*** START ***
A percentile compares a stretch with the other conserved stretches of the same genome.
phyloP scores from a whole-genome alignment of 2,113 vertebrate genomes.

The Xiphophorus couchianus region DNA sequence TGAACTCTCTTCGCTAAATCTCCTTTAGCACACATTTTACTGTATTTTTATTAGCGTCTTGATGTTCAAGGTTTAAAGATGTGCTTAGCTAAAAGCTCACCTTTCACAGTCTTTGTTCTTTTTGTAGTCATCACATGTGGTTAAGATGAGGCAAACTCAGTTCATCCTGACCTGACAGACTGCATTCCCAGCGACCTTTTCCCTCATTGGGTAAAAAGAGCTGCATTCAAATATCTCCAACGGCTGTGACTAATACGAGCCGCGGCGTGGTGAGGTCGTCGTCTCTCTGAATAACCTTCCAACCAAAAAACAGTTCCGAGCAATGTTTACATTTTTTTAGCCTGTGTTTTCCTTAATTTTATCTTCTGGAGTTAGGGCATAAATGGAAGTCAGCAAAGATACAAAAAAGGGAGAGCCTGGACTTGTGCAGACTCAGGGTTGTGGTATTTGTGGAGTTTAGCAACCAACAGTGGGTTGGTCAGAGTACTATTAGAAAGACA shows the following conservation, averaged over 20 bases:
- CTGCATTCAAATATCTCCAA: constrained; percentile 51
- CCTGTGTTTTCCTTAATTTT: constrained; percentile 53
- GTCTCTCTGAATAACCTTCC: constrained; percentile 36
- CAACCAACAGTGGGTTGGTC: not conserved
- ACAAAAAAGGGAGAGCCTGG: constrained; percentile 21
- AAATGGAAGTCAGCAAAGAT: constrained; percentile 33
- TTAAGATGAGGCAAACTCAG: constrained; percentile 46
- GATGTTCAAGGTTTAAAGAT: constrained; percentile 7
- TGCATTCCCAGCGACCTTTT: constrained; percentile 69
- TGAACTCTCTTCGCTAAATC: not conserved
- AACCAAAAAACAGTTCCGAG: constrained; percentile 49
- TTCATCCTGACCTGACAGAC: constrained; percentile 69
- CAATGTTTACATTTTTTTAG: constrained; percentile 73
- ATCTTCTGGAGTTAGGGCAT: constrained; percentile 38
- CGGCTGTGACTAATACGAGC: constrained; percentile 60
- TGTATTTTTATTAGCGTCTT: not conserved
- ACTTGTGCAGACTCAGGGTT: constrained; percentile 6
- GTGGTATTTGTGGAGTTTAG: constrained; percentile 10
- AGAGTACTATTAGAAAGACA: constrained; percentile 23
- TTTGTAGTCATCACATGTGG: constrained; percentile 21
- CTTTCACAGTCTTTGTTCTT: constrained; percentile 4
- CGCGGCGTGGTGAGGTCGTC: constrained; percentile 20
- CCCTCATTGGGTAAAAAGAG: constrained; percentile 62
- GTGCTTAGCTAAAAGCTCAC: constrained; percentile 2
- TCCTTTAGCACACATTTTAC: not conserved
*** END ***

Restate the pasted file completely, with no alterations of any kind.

A percentile compares a stretch with the other conserved stretches of the same genome.
phyloP scores from a whole-genome alignment of 2,113 vertebrate genomes.

The Xiphophorus couchianus region DNA sequence TGAACTCTCTTCGCTAAATCTCCTTTAGCACACATTTTACTGTATTTTTATTAGCGTCTTGATGTTCAAGGTTTAAAGATGTGCTTAGCTAAAAGCTCACCTTTCACAGTCTTTGTTCTTTTTGTAGTCATCACATGTGGTTAAGATGAGGCAAACTCAGTTCATCCTGACCTGACAGACTGCATTCCCAGCGACCTTTTCCCTCATTGGGTAAAAAGAGCTGCATTCAAATATCTCCAACGGCTGTGACTAATACGAGCCGCGGCGTGGTGAGGTCGTCGTCTCTCTGAATAACCTTCCAACCAAAAAACAGTTCCGAGCAATGTTTACATTTTTTTAGCCTGTGTTTTCCTTAATTTTATCTTCTGGAGTTAGGGCATAAATGGAAGTCAGCAAAGATACAAAAAAGGGAGAGCCTGGACTTGTGCAGACTCAGGGTTGTGGTATTTGTGGAGTTTAGCAACCAACAGTGGGTTGGTCAGAGTACTATTAGAAAGACA shows the following conservation, averaged over 20 bases:
- CTGCATTCAAATATCTCCAA: constrained; percentile 51
- CCTGTGTTTTCCTTAATTTT: constrained; percentile 53
- GTCTCTCTGAATAACCTTCC: constrained; percentile 36
- CAACCAACAGTGGGTTGGTC: not conserved
- ACAAAAAAGGGAGAGCCTGG: constrained; percentile 21
- AAATGGAAGTCAGCAAAGAT: constrained; percentile 33
- TTAAGATGAGGCAAACTCAG: constrained; percentile 46
- GATGTTCAAGGTTTAAAGAT: constrained; percentile 7
- TGCATTCCCAGCGACCTTTT: constrained; percentile 69
- TGAACTCTCTTCGCTAAATC: not conserved
- AACCAAAAAACAGTTCCGAG: constrained; percentile 49
- TTCATCCTGACCTGACAGAC: constrained; percentile 69
- CAATGTTTACATTTTTTTAG: constrained; percentile 73
- ATCTTCTGGAGTTAGGGCAT: constrained; percentile 38
- CGGCTGTGACTAATACGAGC: constrained; percentile 60
- TGTATTTTTATTAGCGTCTT: not conserved
- ACTTGTGCAGACTCAGGGTT: constrained; percentile 6
- GTGGTATTTGTGGAGTTTAG: constrained; percentile 10
- AGAGTACTATTAGAAAGACA: constrained; percentile 23
- TTTGTAGTCATCACATGTGG: constrained; percentile 21
- CTTTCACAGTCTTTGTTCTT: constrained; percentile 4
- CGCGGCGTGGTGAGGTCGTC: constrained; percentile 20
- CCCTCATTGGGTAAAAAGAG: constrained; percentile 62
- GTGCTTAGCTAAAAGCTCAC: constrained; percentile 2
- TCCTTTAGCACACATTTTAC: not conserved